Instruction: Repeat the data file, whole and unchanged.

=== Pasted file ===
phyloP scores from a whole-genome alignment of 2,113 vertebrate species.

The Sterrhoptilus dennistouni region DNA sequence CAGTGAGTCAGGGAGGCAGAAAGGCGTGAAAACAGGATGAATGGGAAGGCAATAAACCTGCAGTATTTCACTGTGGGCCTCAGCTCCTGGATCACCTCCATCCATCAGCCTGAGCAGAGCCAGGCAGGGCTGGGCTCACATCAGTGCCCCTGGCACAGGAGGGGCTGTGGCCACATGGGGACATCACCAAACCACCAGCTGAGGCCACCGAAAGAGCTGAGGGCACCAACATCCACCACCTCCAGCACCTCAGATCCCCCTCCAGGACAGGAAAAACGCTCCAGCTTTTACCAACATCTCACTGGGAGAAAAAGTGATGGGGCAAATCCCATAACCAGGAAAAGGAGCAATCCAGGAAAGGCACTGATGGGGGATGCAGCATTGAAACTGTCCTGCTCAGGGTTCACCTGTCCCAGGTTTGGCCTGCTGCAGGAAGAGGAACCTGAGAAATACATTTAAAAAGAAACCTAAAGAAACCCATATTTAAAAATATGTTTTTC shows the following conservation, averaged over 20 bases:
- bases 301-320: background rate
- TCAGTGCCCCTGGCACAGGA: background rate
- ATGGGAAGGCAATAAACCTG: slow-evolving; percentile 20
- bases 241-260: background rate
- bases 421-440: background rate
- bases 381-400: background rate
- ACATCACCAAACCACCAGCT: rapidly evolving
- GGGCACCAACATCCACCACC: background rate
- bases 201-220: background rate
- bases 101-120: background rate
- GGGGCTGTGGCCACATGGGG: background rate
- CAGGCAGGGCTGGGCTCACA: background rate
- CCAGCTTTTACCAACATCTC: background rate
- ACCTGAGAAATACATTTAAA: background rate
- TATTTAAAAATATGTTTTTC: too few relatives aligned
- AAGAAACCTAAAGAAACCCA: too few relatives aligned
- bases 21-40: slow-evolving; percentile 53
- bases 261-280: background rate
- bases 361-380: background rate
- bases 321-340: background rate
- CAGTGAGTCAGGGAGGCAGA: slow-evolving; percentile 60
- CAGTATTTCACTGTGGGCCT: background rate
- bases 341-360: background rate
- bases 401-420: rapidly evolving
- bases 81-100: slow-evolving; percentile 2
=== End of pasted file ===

phyloP scores from a whole-genome alignment of 2,113 vertebrate species.

The Sterrhoptilus dennistouni region DNA sequence CAGTGAGTCAGGGAGGCAGAAAGGCGTGAAAACAGGATGAATGGGAAGGCAATAAACCTGCAGTATTTCACTGTGGGCCTCAGCTCCTGGATCACCTCCATCCATCAGCCTGAGCAGAGCCAGGCAGGGCTGGGCTCACATCAGTGCCCCTGGCACAGGAGGGGCTGTGGCCACATGGGGACATCACCAAACCACCAGCTGAGGCCACCGAAAGAGCTGAGGGCACCAACATCCACCACCTCCAGCACCTCAGATCCCCCTCCAGGACAGGAAAAACGCTCCAGCTTTTACCAACATCTCACTGGGAGAAAAAGTGATGGGGCAAATCCCATAACCAGGAAAAGGAGCAATCCAGGAAAGGCACTGATGGGGGATGCAGCATTGAAACTGTCCTGCTCAGGGTTCACCTGTCCCAGGTTTGGCCTGCTGCAGGAAGAGGAACCTGAGAAATACATTTAAAAAGAAACCTAAAGAAACCCATATTTAAAAATATGTTTTTC shows the following conservation, averaged over 20 bases:
- bases 301-320: background rate
- TCAGTGCCCCTGGCACAGGA: background rate
- ATGGGAAGGCAATAAACCTG: slow-evolving; percentile 20
- bases 241-260: background rate
- bases 421-440: background rate
- bases 381-400: background rate
- ACATCACCAAACCACCAGCT: rapidly evolving
- GGGCACCAACATCCACCACC: background rate
- bases 201-220: background rate
- bases 101-120: background rate
- GGGGCTGTGGCCACATGGGG: background rate
- CAGGCAGGGCTGGGCTCACA: background rate
- CCAGCTTTTACCAACATCTC: background rate
- ACCTGAGAAATACATTTAAA: background rate
- TATTTAAAAATATGTTTTTC: too few relatives aligned
- AAGAAACCTAAAGAAACCCA: too few relatives aligned
- bases 21-40: slow-evolving; percentile 53
- bases 261-280: background rate
- bases 361-380: background rate
- bases 321-340: background rate
- CAGTGAGTCAGGGAGGCAGA: slow-evolving; percentile 60
- CAGTATTTCACTGTGGGCCT: background rate
- bases 341-360: background rate
- bases 401-420: rapidly evolving
- bases 81-100: slow-evolving; percentile 2